BookBrowse Reviews Mrs. Engels by Gavin McCrea

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Mrs. Engels

by Gavin McCrea

Mrs. Engels by Gavin McCrea X
Mrs. Engels by Gavin McCrea
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  • First Published:
    Oct 2015, 368 pages

    Oct 2015, 368 pages


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Book Reviewed by:
Kate Braithwaite
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About this Book



This historical fiction debut explores the complex relationship between Friedrich Engels and his partner, Lizzie Burns.

Frederick Engels*, co-author with Karl Marx of The Communist Manifesto (1848), did not believe in marriage. The Mrs. Engels of Gavin McCrea's debut novel, is therefore not Engels' wife in the eyes of the law, even though Lizzie Burns lived with him for many years.

This is just one facet of the enormously rich and complex relationship McCrea has imagined around the bare biographical facts that are known about Lizzie. The story is anchored in the eight years Lizzie and Frederick lived together in London — between 1870 and 1878 — but also delves into the past when Frederick was the owner of the Manchester cotton mill that employed Lizzie and her older sister Mary.

Lizzie Burns Lizzie is not a romantic. She is an illiterate young woman of Irish descent with a dry sense of humor, a tendency toward blunt honesty and plain speaking, and a determination to make her own choices and live with the consequences. On the face of it, therefore, she seems an odd choice of companion for a famous economist, philosopher and wealthy businessman, engaged in creating a new branch of political science. It is not even certain that this is a love match. The novel opens with Lizzie declaring that "There's things we can go without, and love is among them, bread and a warm hearth are not." But although she suggests her arrangement with Engels is a financial one, it is quickly clear that there is much more going on here. Lizzie is pre-occupied about Frederick's past relationships, as well as her own early love for an Irish revolutionary, and, as the novel moves between past and present, complex feelings and misunderstandings are revealed.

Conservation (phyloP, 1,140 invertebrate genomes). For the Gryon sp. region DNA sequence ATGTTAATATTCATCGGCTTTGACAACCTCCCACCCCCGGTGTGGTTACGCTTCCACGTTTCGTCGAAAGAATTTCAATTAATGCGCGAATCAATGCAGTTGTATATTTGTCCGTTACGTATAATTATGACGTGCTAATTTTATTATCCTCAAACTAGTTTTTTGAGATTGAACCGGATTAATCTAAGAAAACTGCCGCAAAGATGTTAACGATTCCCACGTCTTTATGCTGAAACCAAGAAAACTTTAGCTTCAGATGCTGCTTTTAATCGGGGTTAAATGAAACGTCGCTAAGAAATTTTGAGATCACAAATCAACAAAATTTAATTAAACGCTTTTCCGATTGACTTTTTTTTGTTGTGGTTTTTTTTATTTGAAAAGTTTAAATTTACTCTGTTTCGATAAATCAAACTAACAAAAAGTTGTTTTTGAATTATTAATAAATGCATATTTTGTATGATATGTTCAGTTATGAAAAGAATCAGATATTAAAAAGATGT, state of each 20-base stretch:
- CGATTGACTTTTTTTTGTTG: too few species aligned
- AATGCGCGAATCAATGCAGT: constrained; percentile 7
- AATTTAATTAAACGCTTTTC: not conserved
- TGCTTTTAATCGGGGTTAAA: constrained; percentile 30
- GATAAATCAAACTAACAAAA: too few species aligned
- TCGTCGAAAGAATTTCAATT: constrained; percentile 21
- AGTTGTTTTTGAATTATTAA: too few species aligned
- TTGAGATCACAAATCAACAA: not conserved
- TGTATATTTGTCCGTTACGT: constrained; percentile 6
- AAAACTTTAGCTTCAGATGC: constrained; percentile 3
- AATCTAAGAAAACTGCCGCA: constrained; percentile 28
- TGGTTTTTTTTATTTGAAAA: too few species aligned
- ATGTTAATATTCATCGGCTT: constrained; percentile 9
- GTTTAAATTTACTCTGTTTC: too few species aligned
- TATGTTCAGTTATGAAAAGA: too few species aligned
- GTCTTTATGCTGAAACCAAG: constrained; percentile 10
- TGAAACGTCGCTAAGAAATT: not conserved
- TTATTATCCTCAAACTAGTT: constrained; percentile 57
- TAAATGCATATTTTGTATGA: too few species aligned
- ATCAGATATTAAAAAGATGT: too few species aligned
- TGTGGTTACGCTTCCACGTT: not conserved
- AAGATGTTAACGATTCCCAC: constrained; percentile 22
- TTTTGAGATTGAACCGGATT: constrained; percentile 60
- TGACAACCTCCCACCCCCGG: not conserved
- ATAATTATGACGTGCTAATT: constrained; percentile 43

Mrs. Engels is an enjoyable novel on many levels. Lizzie's voice is tremendously well handled and Victorian London, as described through her wry eyes, explodes on the page. She faces interesting challenges: being expected, for example, to befriend Karl Marx's wife Jenny, a German baroness, highly preoccupied with worries about her children. Lizzie must also manage maids and kitchen staff when she has not been brought up to run a house with servants. There has been something of a publishing trend in recent years of stories told from the point of view of the wife or mistress of famous men: The Paris Wife, Mrs. Poe, Freud's Mistress and Z: A Novel of Zelda Fitzgerald to name but a few, and the insight into the work of Marx and Engels adds another layer of interest here. Lizzie's perspective on their work lends humor to the story. She declares at one point, for example, that:

The revolution has happened. In my parlour. Chairs overturned. Empty bottles on the chimneypiece. Half-full glasses among the plants in the pots. Fag ends in the necks of the lamps. The clod from someone's pipe stuck onto Jenny's horse painting, right where its bit ought to be. And on the sofa, head to foot and snoring, their clothes screwed tight about them, morning wood standing up in their breeches: men I don't recognize.

While the secrets of the past and Lizzie and Frederick's complex feelings toward each other keep the plot moving, the main joy is in Lizzie's character and spirit. Despite struggling with illiteracy, financial dependency, guilt and self-doubt, she remains forward-looking and optimistic. As she says herself, "What can you do, only press ahead?"

*Editor's Note: Friedrich Engels is referred to as Frederick Engels in the novel, which is why we have kept his name as Frederick in the review and Friedrich in the Beyond the Book section.

Reviewed by Kate Braithwaite

This review first ran in the October 21, 2015 issue of BookBrowse Recommends.

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